Furthermore, the final chorus takes the additional step of changing time signature in addition to the tempo. Where the first two iterations of the chorus were in duple meter (beats divisible by two), the third and final chorus is in triple meter (beats divisible by three). This contributes to the increase in energy and ultimately leads to the climax of the song at the point where the chorus concludes and the coda begins. The function of the coda, then, is to provide a respite from the continually increasing energy of the verse/chorus immediately prior. The coda maintains the triple meter of the final chorus, but without the vocals or any significant melody, the energy steadily decreases. A fade out aids in this decrease in energy.
Formal Structure in Beatles Music:  "Sergeant Pepper's Lonely Hearts Club Band (reprise)"
Formal structure of "Sergeant Pepper's Lonely Hearts Club Band (Reprise)"
trans/intro 0:00-0:20 F major
Chorus 0:20-0:44 F major
Chorus 0:44-1:01 G major
Coda/trans 1:07-1:19 G major
Comments: The reprise of the title track to Sgt. Pepper's Lonely Hearts Club Band employs only the chorus from the original - neither verse, nor the break/middle 8 appear in this version. Conversely, the chorus (used exclusively in the reprise) was only heard once in the original.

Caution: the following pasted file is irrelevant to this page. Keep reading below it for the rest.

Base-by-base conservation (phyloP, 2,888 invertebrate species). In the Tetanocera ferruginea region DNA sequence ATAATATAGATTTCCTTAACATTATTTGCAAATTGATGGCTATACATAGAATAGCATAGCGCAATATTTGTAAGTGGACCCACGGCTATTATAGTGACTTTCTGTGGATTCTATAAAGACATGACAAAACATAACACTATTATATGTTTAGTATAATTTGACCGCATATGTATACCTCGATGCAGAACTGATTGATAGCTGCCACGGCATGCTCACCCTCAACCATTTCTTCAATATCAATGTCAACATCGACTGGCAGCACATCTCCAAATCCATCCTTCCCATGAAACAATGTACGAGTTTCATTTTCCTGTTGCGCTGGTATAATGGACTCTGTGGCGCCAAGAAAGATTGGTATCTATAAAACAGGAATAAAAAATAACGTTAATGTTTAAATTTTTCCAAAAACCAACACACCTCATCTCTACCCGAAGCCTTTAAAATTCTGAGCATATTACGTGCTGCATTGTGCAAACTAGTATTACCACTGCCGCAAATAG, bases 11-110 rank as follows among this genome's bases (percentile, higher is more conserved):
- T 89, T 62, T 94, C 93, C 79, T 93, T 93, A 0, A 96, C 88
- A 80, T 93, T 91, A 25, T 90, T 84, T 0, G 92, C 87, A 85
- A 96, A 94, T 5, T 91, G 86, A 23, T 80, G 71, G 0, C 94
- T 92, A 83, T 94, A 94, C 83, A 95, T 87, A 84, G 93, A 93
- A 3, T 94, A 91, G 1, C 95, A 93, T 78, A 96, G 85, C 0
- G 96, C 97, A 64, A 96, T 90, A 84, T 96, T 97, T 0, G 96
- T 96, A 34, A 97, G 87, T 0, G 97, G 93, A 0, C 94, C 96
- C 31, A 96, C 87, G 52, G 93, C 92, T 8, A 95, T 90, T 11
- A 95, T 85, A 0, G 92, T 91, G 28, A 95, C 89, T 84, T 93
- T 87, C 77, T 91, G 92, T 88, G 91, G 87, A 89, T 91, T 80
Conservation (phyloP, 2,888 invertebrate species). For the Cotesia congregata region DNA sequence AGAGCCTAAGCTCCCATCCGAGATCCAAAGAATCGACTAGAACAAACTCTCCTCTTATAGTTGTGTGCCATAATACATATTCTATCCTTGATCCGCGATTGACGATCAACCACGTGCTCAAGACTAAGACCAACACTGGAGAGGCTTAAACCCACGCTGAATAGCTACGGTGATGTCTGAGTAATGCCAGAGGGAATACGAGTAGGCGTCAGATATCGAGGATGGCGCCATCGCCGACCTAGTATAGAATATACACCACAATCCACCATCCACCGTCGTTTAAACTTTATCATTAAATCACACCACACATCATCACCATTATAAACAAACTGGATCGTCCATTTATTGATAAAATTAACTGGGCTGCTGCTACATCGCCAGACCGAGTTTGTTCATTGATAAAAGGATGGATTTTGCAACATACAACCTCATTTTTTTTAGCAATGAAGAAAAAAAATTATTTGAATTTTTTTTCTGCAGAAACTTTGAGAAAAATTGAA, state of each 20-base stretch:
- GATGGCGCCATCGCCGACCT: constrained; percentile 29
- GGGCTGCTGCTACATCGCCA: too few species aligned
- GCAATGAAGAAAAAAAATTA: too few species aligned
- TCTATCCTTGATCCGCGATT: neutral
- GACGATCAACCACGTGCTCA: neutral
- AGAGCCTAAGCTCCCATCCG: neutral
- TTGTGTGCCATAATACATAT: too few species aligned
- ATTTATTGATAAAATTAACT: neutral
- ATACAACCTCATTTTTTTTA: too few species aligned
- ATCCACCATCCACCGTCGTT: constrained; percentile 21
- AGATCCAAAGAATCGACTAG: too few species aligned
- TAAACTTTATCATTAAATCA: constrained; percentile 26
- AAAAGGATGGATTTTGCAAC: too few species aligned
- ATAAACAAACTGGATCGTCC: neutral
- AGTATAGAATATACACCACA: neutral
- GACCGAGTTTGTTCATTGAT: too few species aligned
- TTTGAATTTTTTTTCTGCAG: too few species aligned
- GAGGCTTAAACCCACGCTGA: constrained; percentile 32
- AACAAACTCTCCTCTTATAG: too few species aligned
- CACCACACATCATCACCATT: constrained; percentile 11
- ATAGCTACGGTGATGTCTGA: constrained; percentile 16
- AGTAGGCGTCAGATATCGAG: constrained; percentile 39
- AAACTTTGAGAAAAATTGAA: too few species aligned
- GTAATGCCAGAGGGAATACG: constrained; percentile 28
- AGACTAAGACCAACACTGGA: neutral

The key change from F major to G major is worth a brief note because it helps delineate the structure. In this abbreviated reprise, with just two choruses plus transitional material on either side, the modulation serves as the halfway point, separating the two choruses. This modulation is something I will look at in more detail when I do a harmonic analysis of this track.
Formal structure of "With a Little Help From My Friends"
Verse 1 0:09-0:26
Verse 2 0:43-1:00
Middle 8 1:13-1:30
Verse 3 1:30-1:48
Middle 8 2:00-2:17
Coda (Chorus) 2:30-2:44
Comments: This is the most clear formal design of any recent Beatles song I've analyzed. No ambiguity. I got nuthin more to say...
McCartney vs. Chopin
I was humming "Mother Nature's Son" on a walk the other day with my wife when she asked why I was singing Frederic Chopin's "Raindrop Prelude". After a perusal of the Chopin score, I can see (and hear) her point - there is indeed a brief melodic similarity (click the graphic to enlarge):